IRS Failed to Track 11,000 Breached Social Security Numbers for Tax Fraud

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The tax agency also failed to review another 15,000 breached taxpayer ID numbers it received for possible fraud monitoring, an audit found.

The IRS failed to add more than 11,000 compromised Social Security numbers to a list it uses to help protect taxpayers from identity theft, according to an audit this month from the Treasury Department’s internal watchdog.

Fraudsters used 79 of those Social Security numbers to file phony tax returns in an effort to receive ill-gotten refunds during the 2016 and 2017 tax years, Treasury’s inspector general found.

The report focused primarily on an IRS program that collects information about third-party data breaches and tries to prevent the victims of those breaches from being victimized again when tax time rolls around.

The tax agency’s Return Integrity and Compliance Services division recorded 730 of those third-party breaches during 2017 but failed to record 89 of them or to monitor the breach victims for phony returns, auditors found.

In the case of 70 of those 89 breaches, the division was alerted about the breach but never asked the breached organization to provide victims’ Social Security numbers or other taxpayer ID numbers so IRS could monitor them.

For 15 other breaches, the breached organization passed along the ID numbers, but IRS never entered them into its Incident Management Tracker Matrix, the report states.

In four cases, the breached organization refused to share breached information, but when that happens, the Return Integrity division is supposed to try to compile that information on its own, the auditors said.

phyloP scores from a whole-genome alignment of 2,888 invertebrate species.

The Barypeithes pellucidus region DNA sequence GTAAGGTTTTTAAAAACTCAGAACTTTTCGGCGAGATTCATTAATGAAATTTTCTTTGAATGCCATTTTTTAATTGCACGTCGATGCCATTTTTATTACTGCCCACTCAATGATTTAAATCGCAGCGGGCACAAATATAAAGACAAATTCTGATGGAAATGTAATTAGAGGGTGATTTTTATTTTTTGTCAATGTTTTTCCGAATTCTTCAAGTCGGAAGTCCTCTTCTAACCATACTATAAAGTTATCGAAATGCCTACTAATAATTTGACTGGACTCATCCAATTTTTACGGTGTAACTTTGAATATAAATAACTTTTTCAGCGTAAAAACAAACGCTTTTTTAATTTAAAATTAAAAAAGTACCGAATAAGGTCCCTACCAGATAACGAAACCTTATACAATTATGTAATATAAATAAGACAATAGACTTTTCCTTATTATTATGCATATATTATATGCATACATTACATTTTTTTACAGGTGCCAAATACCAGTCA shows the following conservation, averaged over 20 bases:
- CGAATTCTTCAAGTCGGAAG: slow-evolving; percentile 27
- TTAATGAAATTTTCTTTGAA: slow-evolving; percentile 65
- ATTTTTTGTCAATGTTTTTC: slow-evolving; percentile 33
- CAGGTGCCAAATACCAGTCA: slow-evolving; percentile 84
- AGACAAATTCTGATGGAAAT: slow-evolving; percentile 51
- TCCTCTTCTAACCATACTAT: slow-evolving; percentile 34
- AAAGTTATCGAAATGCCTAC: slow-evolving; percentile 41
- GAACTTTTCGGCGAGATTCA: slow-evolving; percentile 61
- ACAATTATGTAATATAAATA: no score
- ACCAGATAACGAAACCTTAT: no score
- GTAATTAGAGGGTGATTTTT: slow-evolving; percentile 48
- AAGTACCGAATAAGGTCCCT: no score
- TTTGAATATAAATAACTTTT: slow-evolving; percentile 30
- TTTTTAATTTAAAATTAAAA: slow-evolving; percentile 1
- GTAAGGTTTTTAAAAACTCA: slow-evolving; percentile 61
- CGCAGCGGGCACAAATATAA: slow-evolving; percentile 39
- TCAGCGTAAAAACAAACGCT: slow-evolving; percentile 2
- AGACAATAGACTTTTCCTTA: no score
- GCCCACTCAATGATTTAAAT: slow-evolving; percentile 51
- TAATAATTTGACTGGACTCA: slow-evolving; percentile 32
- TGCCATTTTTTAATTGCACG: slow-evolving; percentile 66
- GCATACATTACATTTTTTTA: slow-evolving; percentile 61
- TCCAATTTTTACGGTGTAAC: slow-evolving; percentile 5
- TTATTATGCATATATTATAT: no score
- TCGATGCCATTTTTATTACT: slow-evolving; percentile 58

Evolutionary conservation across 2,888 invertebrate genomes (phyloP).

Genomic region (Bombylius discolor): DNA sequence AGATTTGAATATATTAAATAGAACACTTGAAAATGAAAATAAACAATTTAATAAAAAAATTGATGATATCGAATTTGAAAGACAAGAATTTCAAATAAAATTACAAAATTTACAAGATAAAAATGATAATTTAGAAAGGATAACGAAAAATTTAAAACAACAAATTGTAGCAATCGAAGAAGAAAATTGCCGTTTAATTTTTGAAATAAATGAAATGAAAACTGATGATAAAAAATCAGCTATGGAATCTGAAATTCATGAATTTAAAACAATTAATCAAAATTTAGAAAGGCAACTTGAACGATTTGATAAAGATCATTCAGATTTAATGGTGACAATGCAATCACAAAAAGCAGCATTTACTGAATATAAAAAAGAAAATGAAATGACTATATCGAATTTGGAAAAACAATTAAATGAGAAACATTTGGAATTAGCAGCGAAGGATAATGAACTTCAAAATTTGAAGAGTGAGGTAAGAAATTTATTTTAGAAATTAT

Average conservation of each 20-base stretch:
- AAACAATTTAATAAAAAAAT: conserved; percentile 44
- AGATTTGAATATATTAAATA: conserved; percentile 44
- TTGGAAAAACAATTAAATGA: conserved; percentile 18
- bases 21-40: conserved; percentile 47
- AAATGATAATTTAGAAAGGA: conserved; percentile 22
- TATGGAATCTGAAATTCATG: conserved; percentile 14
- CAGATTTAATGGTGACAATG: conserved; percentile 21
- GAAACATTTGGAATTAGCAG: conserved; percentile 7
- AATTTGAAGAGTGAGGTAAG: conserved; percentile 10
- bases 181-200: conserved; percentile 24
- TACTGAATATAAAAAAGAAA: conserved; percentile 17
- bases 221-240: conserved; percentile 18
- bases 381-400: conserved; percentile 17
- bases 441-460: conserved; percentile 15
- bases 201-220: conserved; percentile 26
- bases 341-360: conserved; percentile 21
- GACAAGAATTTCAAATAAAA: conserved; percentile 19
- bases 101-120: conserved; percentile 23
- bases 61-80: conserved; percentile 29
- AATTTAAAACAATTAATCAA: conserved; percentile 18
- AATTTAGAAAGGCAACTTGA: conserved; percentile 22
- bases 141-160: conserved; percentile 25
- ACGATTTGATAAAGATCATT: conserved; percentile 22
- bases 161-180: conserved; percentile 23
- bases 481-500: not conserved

For example, if a tax preparer reports a breach of its client database, the division could create a list of likely victims by identifying tax filers who used that preparer in previous tax years, the audit states.

The Return Integrity division failed to record those breaches primarily because management hadn’t developed a process to monitor which breached organizations had provided victim ID lists and which ones hadn’t, the audit states.

Separately, the auditors found numerous cases in which the Return Integrity division received Social Security numbers and other ID numbers from a breached organization but seemingly didn’t review some of those IDs to determine whether they should be monitored for fraud.

Upon the auditors’ recommendation, the division reviewed all the taxpayer IDs it had received and found 15,143 that it hadn’t reviewed for fraud monitoring, the report states.

IRS reviewed those IDs and assigned them for fraud monitoring where appropriate, auditors said.

The auditors recommended that IRS updated its tracker to include information from the 89 breaches and the agency agreed.

IRS also agreed with the auditors’ recommendation to develop procedures to better ensure it doesn’t fail to record future data breaches.

The IRS considers data breach-related fraud one of the top five challenges facing tax administration, according to the report.